Paid political advertising in our national newspapers is not new, and is not under oversight at this moment. We must look closely at the Seattle Times’ leadership and ethics as a company that intends to buy advertising in their own product to support one particular position on a electoral vote (R-74) and one partisan political candidate, while also attempting to maintain an effective and neutral newsroom. I, for one, am angry and confused about the handing of these expenditures (their planning, their placement, their timing) no matter the possible benefits each campaign might receive from the Times Company’s donation. I have positions on both of the campaigns that are at the center of the Times’ marketing stategry and that does not get in the way for a moment about my anger of how this is being done. It is not about the issues in the campaigns, I see the issue as how a newspaper company can so clumsily be trying to help swing races in this manner. The ethical shortcomings are vast and disheartening. But it remains to be see if this is a smart business decision, as I cannot help but admit, that might be the only avenue the Seattle Times Company has left: growing its business of selling political adverts at the cost of further undermining its own editorial divisions. This could indeed be a smart business decision, that least the newspaper’s readership and in turn our democracy in a far less informed place.
There are a lot of questions, and way too many speculations to indulge in here. But have any of our readers heard of similar programs which blur the business of a newspaper so much as the Seattle Times Company placing their own branded ads into their paper alongside editorial pages? And what must the staff think about this inside work-around on political fundraising and expenditures? There are rumors of a Seattle Times staff rebuttal to how they are being treated (for example: this momentous decision happening behind their backs) but also expressing their concern for the future of their reporting careers in this city in the possible wake of the paper losing credibility amongst some sources and voters.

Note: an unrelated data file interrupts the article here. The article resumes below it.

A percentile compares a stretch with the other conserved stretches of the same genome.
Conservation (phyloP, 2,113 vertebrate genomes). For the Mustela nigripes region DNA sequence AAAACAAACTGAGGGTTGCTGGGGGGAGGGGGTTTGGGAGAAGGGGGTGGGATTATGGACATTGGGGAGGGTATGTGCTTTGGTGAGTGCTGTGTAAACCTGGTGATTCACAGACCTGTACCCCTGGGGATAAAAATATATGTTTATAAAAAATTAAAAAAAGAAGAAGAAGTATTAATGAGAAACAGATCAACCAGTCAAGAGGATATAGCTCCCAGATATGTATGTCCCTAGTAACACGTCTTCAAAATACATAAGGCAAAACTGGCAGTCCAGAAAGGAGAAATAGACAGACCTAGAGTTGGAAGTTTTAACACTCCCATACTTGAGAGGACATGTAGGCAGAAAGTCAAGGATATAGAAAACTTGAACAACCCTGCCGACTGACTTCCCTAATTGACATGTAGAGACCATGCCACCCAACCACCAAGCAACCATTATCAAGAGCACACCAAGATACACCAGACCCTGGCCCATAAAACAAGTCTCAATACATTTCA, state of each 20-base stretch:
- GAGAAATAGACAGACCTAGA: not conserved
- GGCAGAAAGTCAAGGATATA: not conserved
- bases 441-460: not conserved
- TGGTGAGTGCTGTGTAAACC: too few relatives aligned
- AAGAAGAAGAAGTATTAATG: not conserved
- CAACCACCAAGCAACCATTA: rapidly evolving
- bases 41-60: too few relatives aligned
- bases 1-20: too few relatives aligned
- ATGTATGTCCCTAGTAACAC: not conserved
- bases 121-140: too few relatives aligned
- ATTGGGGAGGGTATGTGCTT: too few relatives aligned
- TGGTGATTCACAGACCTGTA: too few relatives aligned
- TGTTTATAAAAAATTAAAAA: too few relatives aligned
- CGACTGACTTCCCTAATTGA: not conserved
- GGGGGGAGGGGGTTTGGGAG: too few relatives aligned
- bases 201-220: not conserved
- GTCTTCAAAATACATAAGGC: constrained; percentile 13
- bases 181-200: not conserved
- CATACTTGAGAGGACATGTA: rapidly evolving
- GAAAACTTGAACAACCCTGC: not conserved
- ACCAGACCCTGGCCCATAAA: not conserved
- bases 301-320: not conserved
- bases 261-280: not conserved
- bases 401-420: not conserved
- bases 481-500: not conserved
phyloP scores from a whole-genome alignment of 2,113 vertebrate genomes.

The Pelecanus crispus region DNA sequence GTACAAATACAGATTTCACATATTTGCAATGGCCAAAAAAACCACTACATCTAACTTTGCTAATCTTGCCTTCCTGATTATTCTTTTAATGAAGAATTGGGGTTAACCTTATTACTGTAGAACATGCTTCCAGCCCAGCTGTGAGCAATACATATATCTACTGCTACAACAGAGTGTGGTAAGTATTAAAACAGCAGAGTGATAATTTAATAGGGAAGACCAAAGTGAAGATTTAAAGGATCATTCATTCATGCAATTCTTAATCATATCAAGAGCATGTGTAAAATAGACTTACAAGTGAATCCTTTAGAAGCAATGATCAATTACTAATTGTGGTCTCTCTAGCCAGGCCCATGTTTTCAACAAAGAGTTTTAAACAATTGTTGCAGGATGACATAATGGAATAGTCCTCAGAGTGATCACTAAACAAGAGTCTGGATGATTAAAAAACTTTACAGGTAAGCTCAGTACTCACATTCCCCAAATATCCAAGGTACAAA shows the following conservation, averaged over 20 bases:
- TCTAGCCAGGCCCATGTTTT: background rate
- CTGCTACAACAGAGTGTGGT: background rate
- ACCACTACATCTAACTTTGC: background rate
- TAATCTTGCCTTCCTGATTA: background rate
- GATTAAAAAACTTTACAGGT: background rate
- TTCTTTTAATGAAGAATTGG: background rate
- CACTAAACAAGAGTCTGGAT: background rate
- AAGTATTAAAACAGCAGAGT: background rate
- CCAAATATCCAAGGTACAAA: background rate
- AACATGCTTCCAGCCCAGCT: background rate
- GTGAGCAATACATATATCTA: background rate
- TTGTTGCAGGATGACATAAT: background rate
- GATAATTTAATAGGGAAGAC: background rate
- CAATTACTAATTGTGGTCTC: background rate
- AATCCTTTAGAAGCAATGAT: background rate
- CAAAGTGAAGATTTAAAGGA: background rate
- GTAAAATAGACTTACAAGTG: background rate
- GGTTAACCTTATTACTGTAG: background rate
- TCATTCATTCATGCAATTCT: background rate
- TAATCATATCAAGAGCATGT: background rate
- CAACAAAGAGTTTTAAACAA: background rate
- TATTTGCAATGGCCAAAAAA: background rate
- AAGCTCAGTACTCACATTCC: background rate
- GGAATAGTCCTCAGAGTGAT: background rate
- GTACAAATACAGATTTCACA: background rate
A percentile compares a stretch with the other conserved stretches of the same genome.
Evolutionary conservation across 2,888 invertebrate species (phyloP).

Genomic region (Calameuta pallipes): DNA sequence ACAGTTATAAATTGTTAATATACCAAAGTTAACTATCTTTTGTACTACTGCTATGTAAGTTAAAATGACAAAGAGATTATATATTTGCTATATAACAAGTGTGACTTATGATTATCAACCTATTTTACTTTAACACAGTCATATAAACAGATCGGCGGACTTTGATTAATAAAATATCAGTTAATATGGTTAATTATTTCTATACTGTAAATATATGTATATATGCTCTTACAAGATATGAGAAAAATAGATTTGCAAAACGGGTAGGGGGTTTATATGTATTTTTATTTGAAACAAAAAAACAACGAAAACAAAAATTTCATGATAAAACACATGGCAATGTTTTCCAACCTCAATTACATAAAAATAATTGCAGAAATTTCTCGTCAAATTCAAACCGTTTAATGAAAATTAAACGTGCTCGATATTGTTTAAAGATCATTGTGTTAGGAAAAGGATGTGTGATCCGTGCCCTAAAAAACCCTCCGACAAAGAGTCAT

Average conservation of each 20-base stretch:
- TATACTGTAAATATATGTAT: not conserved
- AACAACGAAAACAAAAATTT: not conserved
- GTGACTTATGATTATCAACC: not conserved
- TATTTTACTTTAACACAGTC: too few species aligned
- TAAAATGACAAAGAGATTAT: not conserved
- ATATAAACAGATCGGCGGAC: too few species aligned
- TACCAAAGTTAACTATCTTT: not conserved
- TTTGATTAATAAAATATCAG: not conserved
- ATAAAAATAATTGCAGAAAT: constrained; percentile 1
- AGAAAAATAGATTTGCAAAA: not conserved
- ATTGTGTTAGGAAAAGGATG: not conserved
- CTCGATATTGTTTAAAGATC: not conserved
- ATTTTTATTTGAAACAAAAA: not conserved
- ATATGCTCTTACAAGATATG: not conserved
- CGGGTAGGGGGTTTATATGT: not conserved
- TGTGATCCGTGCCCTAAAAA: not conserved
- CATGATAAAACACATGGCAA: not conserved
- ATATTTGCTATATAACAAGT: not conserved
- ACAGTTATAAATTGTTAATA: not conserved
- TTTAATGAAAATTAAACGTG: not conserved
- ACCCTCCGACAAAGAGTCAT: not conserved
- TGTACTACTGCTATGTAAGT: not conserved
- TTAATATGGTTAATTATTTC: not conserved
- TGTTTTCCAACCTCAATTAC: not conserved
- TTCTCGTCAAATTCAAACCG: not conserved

This will be a test case to watch. Can you think of any other ones like it that we can see and compare with? Interesting times in my home town, no matter.
More than a year ago my friend John Malsbary and I began trading emails about a couple of films and some ideas that they inspired. I suppose it is a follow-up to our first post together: Dvafoto Book Club, Vol 1: The Hurt Locker. This discussion started when he told me to watch Winter’s Bone and after I saw it I started drawing a lot of connections to my fascination with the documentary Searching for the Wrong-Eyed Jesus. So I asked John to watch that documentary. This post is an edited form of the ongoing discussion John and I have been having, and jumps around quite a bit to other bits of art and society that we’re interested in. We hope you find it interesting. Watch the trailers for Searching for the Wrong-Eyed Jesus and Winter’s Bone.
I think the most important thing that sticks out to me personally with Searching for the Wrong-Eyed Jesus (directed by Andrew Douglas, 2003), in concert with Winter’s Bone (directed by Debra Granik, 2010) is the different approaches to telling stories that I’m interested in. I could see myself working on the stories at the heart of either movie, but I don’t know how I would do that with still images.
Watching Winter’s Bone, I kept thinking .. could I do something like this? Take a very realistic story and use some fiction to be able to communicate the story better? Would it allow me to give the audience more than they could see if I shot it ’straight’ as a documentary? For instance, some of the stories I’ve heard in the Roma camps (I spent much of 2009 photographing the destruction of a Belgrade Roma community), there is no way to show all of those elements in still images made at the moment. These were things that happened in the past, things happening where I can’t photograph, or mental images described to me. It seriously makes me think about doing some work on films some day, to explore that itch to tell a more complete story than “purely” what is in front of my lens. Or maybe there is indeed a way to do that within documentary photography.
It is the same thing with Wrong-Eyed, it makes me dream about making a documentary film. What they are able to pull out of the story, with some scripting, some crew, some lighting, is different than what I would get with my still photographs if I were standing there the day before or after with the exact same idea or perspective. Likewise, their way of telling a story would probably not work at all with the stories I have done. My stories exist because I’m one guy moving quickly with one small camera, really no equipment, and just shooting what happens in front of me, no set-ups at all. That movie can not exist without those setups. It took a crew of people to set up access and equipment, to get those people (in jail, in the bar, the preacher) to say their deepest thoughts in those particular tableus. We could both get in to these places, but our way of working changes what we will get on film. And making the decision about how you physically approach a story changes what you will record.